Combating sexual harassment, one book at a time

Following shocking statistics on sexual harassment in Egypt presented in a recent report by a local women’s rights group, different groups as well as the national authorities have launched initiatives to battle the issue. The latest trend appears to be books.
Egypt Harrasment article

CAIRO, August 20, 2009 (MENASSAT)- Egypt has gained notoriety for being one of the worst harassment places in the Arab world, yet few efforts to deal with the issue have been undertaken by the government in the past. It wasn’t until the Cairo-based women’s rights group, Egyptian Center for Women’s Rights (ECWR), issued a report last year describing sexual harassment in Egypt as a “social cancer” and calling on the government to introduce a law that criminalizes sexual harassment, that the authorities started taking notice.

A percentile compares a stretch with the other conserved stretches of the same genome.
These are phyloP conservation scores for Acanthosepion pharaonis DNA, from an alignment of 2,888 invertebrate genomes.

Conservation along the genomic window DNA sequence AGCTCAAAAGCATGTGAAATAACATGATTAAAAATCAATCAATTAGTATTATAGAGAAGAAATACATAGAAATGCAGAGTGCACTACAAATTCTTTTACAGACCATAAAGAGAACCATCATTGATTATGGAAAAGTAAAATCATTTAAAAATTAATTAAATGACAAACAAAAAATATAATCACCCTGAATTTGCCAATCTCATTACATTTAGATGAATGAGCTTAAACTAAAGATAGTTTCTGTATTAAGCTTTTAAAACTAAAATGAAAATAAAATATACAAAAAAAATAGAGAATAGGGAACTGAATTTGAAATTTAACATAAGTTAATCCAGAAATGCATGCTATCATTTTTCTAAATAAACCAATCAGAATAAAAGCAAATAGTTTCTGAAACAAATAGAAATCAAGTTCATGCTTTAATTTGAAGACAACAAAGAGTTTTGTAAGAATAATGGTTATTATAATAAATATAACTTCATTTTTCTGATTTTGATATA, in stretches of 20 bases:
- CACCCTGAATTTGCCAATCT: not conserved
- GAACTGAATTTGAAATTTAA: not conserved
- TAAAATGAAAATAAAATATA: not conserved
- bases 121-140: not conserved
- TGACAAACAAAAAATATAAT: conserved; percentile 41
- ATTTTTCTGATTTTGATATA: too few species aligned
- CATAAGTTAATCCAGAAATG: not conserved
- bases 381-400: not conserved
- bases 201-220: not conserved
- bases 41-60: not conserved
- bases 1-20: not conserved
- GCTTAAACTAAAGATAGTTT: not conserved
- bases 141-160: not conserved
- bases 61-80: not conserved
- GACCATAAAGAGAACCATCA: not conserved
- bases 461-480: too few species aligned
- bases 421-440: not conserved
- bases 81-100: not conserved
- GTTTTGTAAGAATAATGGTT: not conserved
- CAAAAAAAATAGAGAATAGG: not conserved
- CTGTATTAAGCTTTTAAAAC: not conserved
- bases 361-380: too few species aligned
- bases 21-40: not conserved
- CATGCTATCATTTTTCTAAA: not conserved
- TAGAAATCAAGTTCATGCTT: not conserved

The highly publicized 2008 report presented some rather shocking statistics on street harassment in Egyptian cities, claiming that 83 percent of all Egyptian women have been exposed to sexual harassment and 98 percent of all foreign women. Observing Islamic dress code, argued the report, is no deterrent.

Nahed Shehata, Program Manager at ECWR told MENASSAT that the center has been campaigning over the past five years to raise awareness of sexual harassment among Egyptian society through various measures, including public awareness campaigns and programs.

She believes her organization’s campaigning on the issue has helped to bring noticeable change in the mindsets of many Egyptians, as well as in the streets.